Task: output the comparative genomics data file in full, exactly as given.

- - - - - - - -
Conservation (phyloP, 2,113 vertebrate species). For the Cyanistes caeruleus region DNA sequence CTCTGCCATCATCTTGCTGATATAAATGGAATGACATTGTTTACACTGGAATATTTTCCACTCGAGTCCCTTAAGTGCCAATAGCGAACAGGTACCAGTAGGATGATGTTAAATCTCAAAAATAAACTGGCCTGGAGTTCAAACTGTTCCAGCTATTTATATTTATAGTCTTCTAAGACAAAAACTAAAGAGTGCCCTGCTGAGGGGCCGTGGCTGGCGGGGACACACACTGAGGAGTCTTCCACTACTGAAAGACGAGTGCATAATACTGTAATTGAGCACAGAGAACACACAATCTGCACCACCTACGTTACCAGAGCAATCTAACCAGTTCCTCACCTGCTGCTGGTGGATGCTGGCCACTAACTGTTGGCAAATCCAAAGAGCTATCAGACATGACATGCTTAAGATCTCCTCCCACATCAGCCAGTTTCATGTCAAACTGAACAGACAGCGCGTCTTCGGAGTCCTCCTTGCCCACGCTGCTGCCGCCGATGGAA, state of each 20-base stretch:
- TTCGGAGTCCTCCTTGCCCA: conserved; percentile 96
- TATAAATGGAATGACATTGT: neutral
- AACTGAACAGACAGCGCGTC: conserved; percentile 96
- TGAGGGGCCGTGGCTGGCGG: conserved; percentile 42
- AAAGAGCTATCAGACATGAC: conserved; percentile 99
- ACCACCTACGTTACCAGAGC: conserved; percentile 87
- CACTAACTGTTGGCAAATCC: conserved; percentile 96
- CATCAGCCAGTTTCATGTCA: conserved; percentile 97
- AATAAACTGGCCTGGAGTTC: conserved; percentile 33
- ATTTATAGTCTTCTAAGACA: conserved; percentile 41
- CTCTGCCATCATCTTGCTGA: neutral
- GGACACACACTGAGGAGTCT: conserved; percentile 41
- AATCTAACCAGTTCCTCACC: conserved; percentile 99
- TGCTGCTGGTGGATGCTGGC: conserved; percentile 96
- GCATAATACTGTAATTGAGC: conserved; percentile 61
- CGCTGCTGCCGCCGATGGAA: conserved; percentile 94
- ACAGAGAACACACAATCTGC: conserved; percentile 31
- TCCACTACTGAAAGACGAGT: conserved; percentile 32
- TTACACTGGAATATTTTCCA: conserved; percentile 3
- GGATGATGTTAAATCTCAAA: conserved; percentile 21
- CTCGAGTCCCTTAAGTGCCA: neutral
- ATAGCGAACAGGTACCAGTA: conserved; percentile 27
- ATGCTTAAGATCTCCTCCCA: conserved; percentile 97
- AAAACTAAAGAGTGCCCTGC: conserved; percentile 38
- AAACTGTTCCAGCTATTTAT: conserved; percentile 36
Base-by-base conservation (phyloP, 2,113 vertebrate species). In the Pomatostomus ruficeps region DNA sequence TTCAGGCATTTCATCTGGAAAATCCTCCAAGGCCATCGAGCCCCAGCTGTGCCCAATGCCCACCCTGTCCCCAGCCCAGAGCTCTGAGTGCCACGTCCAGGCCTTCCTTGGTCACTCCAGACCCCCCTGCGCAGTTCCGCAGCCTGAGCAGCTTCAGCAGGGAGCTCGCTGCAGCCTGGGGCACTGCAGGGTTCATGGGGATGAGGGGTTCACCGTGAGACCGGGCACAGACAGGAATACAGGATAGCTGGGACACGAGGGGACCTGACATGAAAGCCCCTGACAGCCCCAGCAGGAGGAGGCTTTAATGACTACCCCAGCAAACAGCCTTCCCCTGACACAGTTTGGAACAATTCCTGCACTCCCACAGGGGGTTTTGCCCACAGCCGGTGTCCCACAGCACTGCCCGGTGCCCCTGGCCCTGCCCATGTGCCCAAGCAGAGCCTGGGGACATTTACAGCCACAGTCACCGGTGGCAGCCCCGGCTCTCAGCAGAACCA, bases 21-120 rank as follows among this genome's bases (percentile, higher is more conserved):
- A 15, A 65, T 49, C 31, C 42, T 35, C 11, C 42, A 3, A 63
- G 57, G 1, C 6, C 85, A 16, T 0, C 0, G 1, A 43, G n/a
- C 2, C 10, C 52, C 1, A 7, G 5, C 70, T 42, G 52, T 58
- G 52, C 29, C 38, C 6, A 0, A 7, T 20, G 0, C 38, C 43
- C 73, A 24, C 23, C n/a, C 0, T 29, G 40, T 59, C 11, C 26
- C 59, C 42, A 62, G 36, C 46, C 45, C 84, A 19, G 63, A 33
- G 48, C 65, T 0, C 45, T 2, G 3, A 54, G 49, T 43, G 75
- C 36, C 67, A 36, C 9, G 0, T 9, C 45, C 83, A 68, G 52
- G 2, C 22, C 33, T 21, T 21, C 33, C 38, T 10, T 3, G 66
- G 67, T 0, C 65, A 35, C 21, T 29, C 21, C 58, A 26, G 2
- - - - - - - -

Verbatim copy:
Conservation (phyloP, 2,113 vertebrate species). For the Cyanistes caeruleus region DNA sequence CTCTGCCATCATCTTGCTGATATAAATGGAATGACATTGTTTACACTGGAATATTTTCCACTCGAGTCCCTTAAGTGCCAATAGCGAACAGGTACCAGTAGGATGATGTTAAATCTCAAAAATAAACTGGCCTGGAGTTCAAACTGTTCCAGCTATTTATATTTATAGTCTTCTAAGACAAAAACTAAAGAGTGCCCTGCTGAGGGGCCGTGGCTGGCGGGGACACACACTGAGGAGTCTTCCACTACTGAAAGACGAGTGCATAATACTGTAATTGAGCACAGAGAACACACAATCTGCACCACCTACGTTACCAGAGCAATCTAACCAGTTCCTCACCTGCTGCTGGTGGATGCTGGCCACTAACTGTTGGCAAATCCAAAGAGCTATCAGACATGACATGCTTAAGATCTCCTCCCACATCAGCCAGTTTCATGTCAAACTGAACAGACAGCGCGTCTTCGGAGTCCTCCTTGCCCACGCTGCTGCCGCCGATGGAA, state of each 20-base stretch:
- TTCGGAGTCCTCCTTGCCCA: conserved; percentile 96
- TATAAATGGAATGACATTGT: neutral
- AACTGAACAGACAGCGCGTC: conserved; percentile 96
- TGAGGGGCCGTGGCTGGCGG: conserved; percentile 42
- AAAGAGCTATCAGACATGAC: conserved; percentile 99
- ACCACCTACGTTACCAGAGC: conserved; percentile 87
- CACTAACTGTTGGCAAATCC: conserved; percentile 96
- CATCAGCCAGTTTCATGTCA: conserved; percentile 97
- AATAAACTGGCCTGGAGTTC: conserved; percentile 33
- ATTTATAGTCTTCTAAGACA: conserved; percentile 41
- CTCTGCCATCATCTTGCTGA: neutral
- GGACACACACTGAGGAGTCT: conserved; percentile 41
- AATCTAACCAGTTCCTCACC: conserved; percentile 99
- TGCTGCTGGTGGATGCTGGC: conserved; percentile 96
- GCATAATACTGTAATTGAGC: conserved; percentile 61
- CGCTGCTGCCGCCGATGGAA: conserved; percentile 94
- ACAGAGAACACACAATCTGC: conserved; percentile 31
- TCCACTACTGAAAGACGAGT: conserved; percentile 32
- TTACACTGGAATATTTTCCA: conserved; percentile 3
- GGATGATGTTAAATCTCAAA: conserved; percentile 21
- CTCGAGTCCCTTAAGTGCCA: neutral
- ATAGCGAACAGGTACCAGTA: conserved; percentile 27
- ATGCTTAAGATCTCCTCCCA: conserved; percentile 97
- AAAACTAAAGAGTGCCCTGC: conserved; percentile 38
- AAACTGTTCCAGCTATTTAT: conserved; percentile 36
Base-by-base conservation (phyloP, 2,113 vertebrate species). In the Pomatostomus ruficeps region DNA sequence TTCAGGCATTTCATCTGGAAAATCCTCCAAGGCCATCGAGCCCCAGCTGTGCCCAATGCCCACCCTGTCCCCAGCCCAGAGCTCTGAGTGCCACGTCCAGGCCTTCCTTGGTCACTCCAGACCCCCCTGCGCAGTTCCGCAGCCTGAGCAGCTTCAGCAGGGAGCTCGCTGCAGCCTGGGGCACTGCAGGGTTCATGGGGATGAGGGGTTCACCGTGAGACCGGGCACAGACAGGAATACAGGATAGCTGGGACACGAGGGGACCTGACATGAAAGCCCCTGACAGCCCCAGCAGGAGGAGGCTTTAATGACTACCCCAGCAAACAGCCTTCCCCTGACACAGTTTGGAACAATTCCTGCACTCCCACAGGGGGTTTTGCCCACAGCCGGTGTCCCACAGCACTGCCCGGTGCCCCTGGCCCTGCCCATGTGCCCAAGCAGAGCCTGGGGACATTTACAGCCACAGTCACCGGTGGCAGCCCCGGCTCTCAGCAGAACCA, bases 21-120 rank as follows among this genome's bases (percentile, higher is more conserved):
- A 15, A 65, T 49, C 31, C 42, T 35, C 11, C 42, A 3, A 63
- G 57, G 1, C 6, C 85, A 16, T 0, C 0, G 1, A 43, G n/a
- C 2, C 10, C 52, C 1, A 7, G 5, C 70, T 42, G 52, T 58
- G 52, C 29, C 38, C 6, A 0, A 7, T 20, G 0, C 38, C 43
- C 73, A 24, C 23, C n/a, C 0, T 29, G 40, T 59, C 11, C 26
- C 59, C 42, A 62, G 36, C 46, C 45, C 84, A 19, G 63, A 33
- G 48, C 65, T 0, C 45, T 2, G 3, A 54, G 49, T 43, G 75
- C 36, C 67, A 36, C 9, G 0, T 9, C 45, C 83, A 68, G 52
- G 2, C 22, C 33, T 21, T 21, C 33, C 38, T 10, T 3, G 66
- G 67, T 0, C 65, A 35, C 21, T 29, C 21, C 58, A 26, G 2